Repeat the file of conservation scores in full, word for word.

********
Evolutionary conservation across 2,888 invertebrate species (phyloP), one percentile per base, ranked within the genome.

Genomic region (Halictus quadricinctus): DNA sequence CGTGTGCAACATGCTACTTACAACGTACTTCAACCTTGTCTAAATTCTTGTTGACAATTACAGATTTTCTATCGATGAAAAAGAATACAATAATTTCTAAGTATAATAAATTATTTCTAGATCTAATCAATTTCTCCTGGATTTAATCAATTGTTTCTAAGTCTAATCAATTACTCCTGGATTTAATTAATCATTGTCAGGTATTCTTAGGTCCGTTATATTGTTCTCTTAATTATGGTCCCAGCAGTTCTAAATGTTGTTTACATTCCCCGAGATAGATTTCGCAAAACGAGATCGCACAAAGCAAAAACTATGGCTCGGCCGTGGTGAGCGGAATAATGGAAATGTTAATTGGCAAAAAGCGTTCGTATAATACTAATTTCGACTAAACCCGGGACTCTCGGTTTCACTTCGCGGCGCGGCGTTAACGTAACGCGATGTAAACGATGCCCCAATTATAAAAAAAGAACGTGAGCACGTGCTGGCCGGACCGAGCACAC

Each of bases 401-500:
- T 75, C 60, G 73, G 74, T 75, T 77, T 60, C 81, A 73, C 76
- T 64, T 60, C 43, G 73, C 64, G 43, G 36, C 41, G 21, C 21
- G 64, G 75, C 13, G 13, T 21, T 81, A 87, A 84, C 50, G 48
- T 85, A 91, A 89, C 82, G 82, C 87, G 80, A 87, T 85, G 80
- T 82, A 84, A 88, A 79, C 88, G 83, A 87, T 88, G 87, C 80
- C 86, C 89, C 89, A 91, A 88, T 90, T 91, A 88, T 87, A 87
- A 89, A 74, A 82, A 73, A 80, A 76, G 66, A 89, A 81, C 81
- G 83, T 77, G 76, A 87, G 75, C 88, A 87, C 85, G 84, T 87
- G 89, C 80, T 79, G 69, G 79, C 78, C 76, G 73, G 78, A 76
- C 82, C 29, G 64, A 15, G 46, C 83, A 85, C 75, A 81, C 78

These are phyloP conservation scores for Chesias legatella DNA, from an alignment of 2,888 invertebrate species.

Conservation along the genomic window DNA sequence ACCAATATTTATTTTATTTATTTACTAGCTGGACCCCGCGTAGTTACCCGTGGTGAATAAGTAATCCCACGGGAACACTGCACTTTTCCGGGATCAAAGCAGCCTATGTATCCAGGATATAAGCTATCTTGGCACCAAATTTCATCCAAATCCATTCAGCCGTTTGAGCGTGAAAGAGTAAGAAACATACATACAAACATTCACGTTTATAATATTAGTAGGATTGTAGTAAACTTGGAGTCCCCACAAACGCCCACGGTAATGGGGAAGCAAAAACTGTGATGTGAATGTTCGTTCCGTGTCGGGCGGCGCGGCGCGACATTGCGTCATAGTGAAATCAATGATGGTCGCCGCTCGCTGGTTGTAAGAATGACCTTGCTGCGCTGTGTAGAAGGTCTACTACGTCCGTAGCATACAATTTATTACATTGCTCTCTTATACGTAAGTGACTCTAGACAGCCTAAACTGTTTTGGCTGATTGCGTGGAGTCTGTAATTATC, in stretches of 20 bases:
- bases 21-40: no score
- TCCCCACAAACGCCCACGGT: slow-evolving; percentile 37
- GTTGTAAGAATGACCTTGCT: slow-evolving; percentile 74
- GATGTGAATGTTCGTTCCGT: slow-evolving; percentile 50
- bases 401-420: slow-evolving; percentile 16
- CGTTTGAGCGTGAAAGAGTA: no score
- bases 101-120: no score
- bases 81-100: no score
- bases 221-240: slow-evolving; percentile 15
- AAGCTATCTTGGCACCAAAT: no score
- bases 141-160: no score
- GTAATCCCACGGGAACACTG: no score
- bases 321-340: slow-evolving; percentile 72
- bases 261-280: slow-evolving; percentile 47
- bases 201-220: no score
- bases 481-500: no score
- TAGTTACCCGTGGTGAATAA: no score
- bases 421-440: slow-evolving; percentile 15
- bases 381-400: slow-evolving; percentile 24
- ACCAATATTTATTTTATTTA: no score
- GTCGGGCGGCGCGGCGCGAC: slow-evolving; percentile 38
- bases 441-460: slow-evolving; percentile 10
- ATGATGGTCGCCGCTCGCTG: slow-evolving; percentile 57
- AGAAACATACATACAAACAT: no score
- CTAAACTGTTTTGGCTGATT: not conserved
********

Evolutionary conservation across 2,888 invertebrate species (phyloP), one percentile per base, ranked within the genome.

Genomic region (Halictus quadricinctus): DNA sequence CGTGTGCAACATGCTACTTACAACGTACTTCAACCTTGTCTAAATTCTTGTTGACAATTACAGATTTTCTATCGATGAAAAAGAATACAATAATTTCTAAGTATAATAAATTATTTCTAGATCTAATCAATTTCTCCTGGATTTAATCAATTGTTTCTAAGTCTAATCAATTACTCCTGGATTTAATTAATCATTGTCAGGTATTCTTAGGTCCGTTATATTGTTCTCTTAATTATGGTCCCAGCAGTTCTAAATGTTGTTTACATTCCCCGAGATAGATTTCGCAAAACGAGATCGCACAAAGCAAAAACTATGGCTCGGCCGTGGTGAGCGGAATAATGGAAATGTTAATTGGCAAAAAGCGTTCGTATAATACTAATTTCGACTAAACCCGGGACTCTCGGTTTCACTTCGCGGCGCGGCGTTAACGTAACGCGATGTAAACGATGCCCCAATTATAAAAAAAGAACGTGAGCACGTGCTGGCCGGACCGAGCACAC

Each of bases 401-500:
- T 75, C 60, G 73, G 74, T 75, T 77, T 60, C 81, A 73, C 76
- T 64, T 60, C 43, G 73, C 64, G 43, G 36, C 41, G 21, C 21
- G 64, G 75, C 13, G 13, T 21, T 81, A 87, A 84, C 50, G 48
- T 85, A 91, A 89, C 82, G 82, C 87, G 80, A 87, T 85, G 80
- T 82, A 84, A 88, A 79, C 88, G 83, A 87, T 88, G 87, C 80
- C 86, C 89, C 89, A 91, A 88, T 90, T 91, A 88, T 87, A 87
- A 89, A 74, A 82, A 73, A 80, A 76, G 66, A 89, A 81, C 81
- G 83, T 77, G 76, A 87, G 75, C 88, A 87, C 85, G 84, T 87
- G 89, C 80, T 79, G 69, G 79, C 78, C 76, G 73, G 78, A 76
- C 82, C 29, G 64, A 15, G 46, C 83, A 85, C 75, A 81, C 78

These are phyloP conservation scores for Chesias legatella DNA, from an alignment of 2,888 invertebrate species.

Conservation along the genomic window DNA sequence ACCAATATTTATTTTATTTATTTACTAGCTGGACCCCGCGTAGTTACCCGTGGTGAATAAGTAATCCCACGGGAACACTGCACTTTTCCGGGATCAAAGCAGCCTATGTATCCAGGATATAAGCTATCTTGGCACCAAATTTCATCCAAATCCATTCAGCCGTTTGAGCGTGAAAGAGTAAGAAACATACATACAAACATTCACGTTTATAATATTAGTAGGATTGTAGTAAACTTGGAGTCCCCACAAACGCCCACGGTAATGGGGAAGCAAAAACTGTGATGTGAATGTTCGTTCCGTGTCGGGCGGCGCGGCGCGACATTGCGTCATAGTGAAATCAATGATGGTCGCCGCTCGCTGGTTGTAAGAATGACCTTGCTGCGCTGTGTAGAAGGTCTACTACGTCCGTAGCATACAATTTATTACATTGCTCTCTTATACGTAAGTGACTCTAGACAGCCTAAACTGTTTTGGCTGATTGCGTGGAGTCTGTAATTATC, in stretches of 20 bases:
- bases 21-40: no score
- TCCCCACAAACGCCCACGGT: slow-evolving; percentile 37
- GTTGTAAGAATGACCTTGCT: slow-evolving; percentile 74
- GATGTGAATGTTCGTTCCGT: slow-evolving; percentile 50
- bases 401-420: slow-evolving; percentile 16
- CGTTTGAGCGTGAAAGAGTA: no score
- bases 101-120: no score
- bases 81-100: no score
- bases 221-240: slow-evolving; percentile 15
- AAGCTATCTTGGCACCAAAT: no score
- bases 141-160: no score
- GTAATCCCACGGGAACACTG: no score
- bases 321-340: slow-evolving; percentile 72
- bases 261-280: slow-evolving; percentile 47
- bases 201-220: no score
- bases 481-500: no score
- TAGTTACCCGTGGTGAATAA: no score
- bases 421-440: slow-evolving; percentile 15
- bases 381-400: slow-evolving; percentile 24
- ACCAATATTTATTTTATTTA: no score
- GTCGGGCGGCGCGGCGCGAC: slow-evolving; percentile 38
- bases 441-460: slow-evolving; percentile 10
- ATGATGGTCGCCGCTCGCTG: slow-evolving; percentile 57
- AGAAACATACATACAAACAT: no score
- CTAAACTGTTTTGGCTGATT: not conserved